Source: “United States Census, 1920,” via FamilySearch, (Washington D.C.: National Archives and Records Administration, 1992).

Then the 1930 Census provided more clues. Michael had died since the last census, and two more children came into the family—”Gertrude” and Alfonzo. Provided that this was the same residence as the 1940 Census, I concluded that Gertrude was in fact Geraldine.

Source: “United States Census, 1930,” via FamilySearch, (Washington D.C.: National Archives and Records Administration, 2002).

I now had enough clues to start looking for more pieces to the puzzle. Instead of just searching for Fischetti, I would also use the surname Fisher. This yielded more results. Eventually, I would discover that Michael Fisher was actually Amato Fischetti, and that the couple had two sons who died in infancy. Having more name options for my searches allowed me to find birth certificates for all their children (except Anna), which helped paint a better picture of the family. The 1920 Census also revealed a possible arrival date for Gaetana—1904. Having now an Italian name, date of birth, year of arrival, and name of a sister with which to work, I started to look at passenger records from Ellis Island. What would then happen was a fast-paced domino effect that would land me into a genealogical treasure trove.

With more clues in hand, I found two arrival records for Maria Gaetana Laurenziello of Pescopagano in 1903. Unfortunately, there are two localities in Italy with that name—one is a frazione in the Province of Caserta, and the other is a comune in Potenza. A surname frequency map lead me to the latter. Once I had a town, name, and possible date of birth to check, I started looking at the Pescopagano Stato Civile records on Family Search. In a matter of minutes, I had found her.

Source: “Stato Civile di Pescopagano (Potenza)” via FamilySearch, (Tribunale di Melfi).

At 8:50 am on 13 April 1882, Pietro Rubini, sindaco and official of the Stato Civile of the Comune di Pescopagano, reports that Antonio Laurenziello, a 40-year-old peasant—or farmer, depending on how you want to translate contadino—residing in Pescopagano, declares that, at 11:50 am the previous day, his wife, Maria Laviano, gave birth to a girl whom they have named Maria Gaetana at Via Colombaia, No. 4. This is the same birthdate listed on her death certificate.

Over the next couple of months, I was able to further link Mrs. Ida Fischetti to this record and to other relatives living the United States. I eventually would be able to go back six generations of Laurenziello ancestors in Pescopagano to my seventh great-grandparents Angiolantonio Laurenziello and Olimpia Aranco, who lived in the 18th century. It still surprises that what was once one of the most uncertain branches of my family tree is now one of the clearest and most expansive—or, as my friend says, “they were ready to be found.”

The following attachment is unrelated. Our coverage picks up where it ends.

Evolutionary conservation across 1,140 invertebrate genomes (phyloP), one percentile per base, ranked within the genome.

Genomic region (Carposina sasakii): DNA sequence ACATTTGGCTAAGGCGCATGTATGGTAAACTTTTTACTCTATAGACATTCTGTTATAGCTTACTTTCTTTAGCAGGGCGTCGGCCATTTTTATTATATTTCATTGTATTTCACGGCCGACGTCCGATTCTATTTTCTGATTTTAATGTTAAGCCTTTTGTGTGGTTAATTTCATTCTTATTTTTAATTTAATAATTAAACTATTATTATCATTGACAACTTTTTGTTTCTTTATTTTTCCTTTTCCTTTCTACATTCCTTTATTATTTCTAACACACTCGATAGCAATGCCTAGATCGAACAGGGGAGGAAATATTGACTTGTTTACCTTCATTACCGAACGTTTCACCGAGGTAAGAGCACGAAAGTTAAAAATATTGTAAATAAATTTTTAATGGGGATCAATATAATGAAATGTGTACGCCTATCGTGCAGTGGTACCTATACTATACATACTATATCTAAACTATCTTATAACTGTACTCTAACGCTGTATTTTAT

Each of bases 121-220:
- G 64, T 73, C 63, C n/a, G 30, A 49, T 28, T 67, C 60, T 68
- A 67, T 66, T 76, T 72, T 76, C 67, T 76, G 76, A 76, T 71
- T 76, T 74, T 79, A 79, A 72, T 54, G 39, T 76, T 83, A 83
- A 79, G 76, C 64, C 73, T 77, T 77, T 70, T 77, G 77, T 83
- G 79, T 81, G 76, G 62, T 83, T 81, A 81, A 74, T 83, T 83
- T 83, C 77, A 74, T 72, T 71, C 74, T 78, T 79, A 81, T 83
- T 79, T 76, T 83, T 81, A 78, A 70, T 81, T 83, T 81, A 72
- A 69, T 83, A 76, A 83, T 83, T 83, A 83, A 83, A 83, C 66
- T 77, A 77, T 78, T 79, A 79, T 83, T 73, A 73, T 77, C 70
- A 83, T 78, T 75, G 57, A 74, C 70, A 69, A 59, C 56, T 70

Discendenti di Angiolantonio Laurenziello

The following is an incomplete d’Aboville chart detailing the descendants of Angiolantonio Laurenziello of Pescopagano, my seventh great-grandfather. According to the death record of his son Francesco (d. 15 Sep. 1811), Angiolantonio and his wife, Olimpia Araneo, were his late parents. His mere existence is only known due to his being mentioned on his son’s death record; he does not appear in any other 1809 though 1929 records. It is very possible that Francesco had siblings. However, if he did, they died before 1809 or they died somewhere other than Pescopagano. The former is the most plausible case provided Francesco’s age of 60 at the time of his death.

Death records were not always exact. We know this by comparing the birth and death records of the same person. Often, it seems that ages were approximate. An age of 60 could mean that the deceased was in his sixties. Also, death records usually provide us with the names of parents and spouses. Sometimes the record also indicates whether or not these individuals had preceded the deceased in death. In the case of Francesco Laurenziello (d. 15 Sep. 1811), we know that his parents, Angiolantonio Laurenziello and Olimpia Araneo, and his wife, Teresa Giorgino, had all died before him.

Given names of living individuals and their dates of birth have been redacted. Green indicates an Italian immigrant to the United States; blue indicates a US-born individual. A family tree can be found at the bottom of the page after the chart or by clicking here.

1. Angiolantonio Laurenziello, m. Olimpia Araneo, d. bef. 1809.

1.1. Francesco Laurenziello, b. about 1750, d. Sep. 15, 1811.

m. Teresa Giorgino.

1.1.1. Olimpia Laurenziello, b. about 1766, d. 23 Feb. 1836

m. Domenico Araneo, d. 10 Apr. 1817. Alessio Araneo, b. about 1792.

m. Rosa Maria Villani, 19 Dec. 1822 (b. about 1802, 18 May 1825).

m. Carmosina Graziano, 12 Nov. 1829 (b. about 1797). Francesco Araneo, b. about 1795, d. 22 Dec. 1845.

m. Rosa Di Marco, 16 Nov. 1822 (b. about 1798). Teresa Araneo, b. about 1803, d. 27 Dec. 1838.

m. Pietro Miele, 16 Dec. 1823 (b. about 1799). Antonio Araneo, b. about 1807.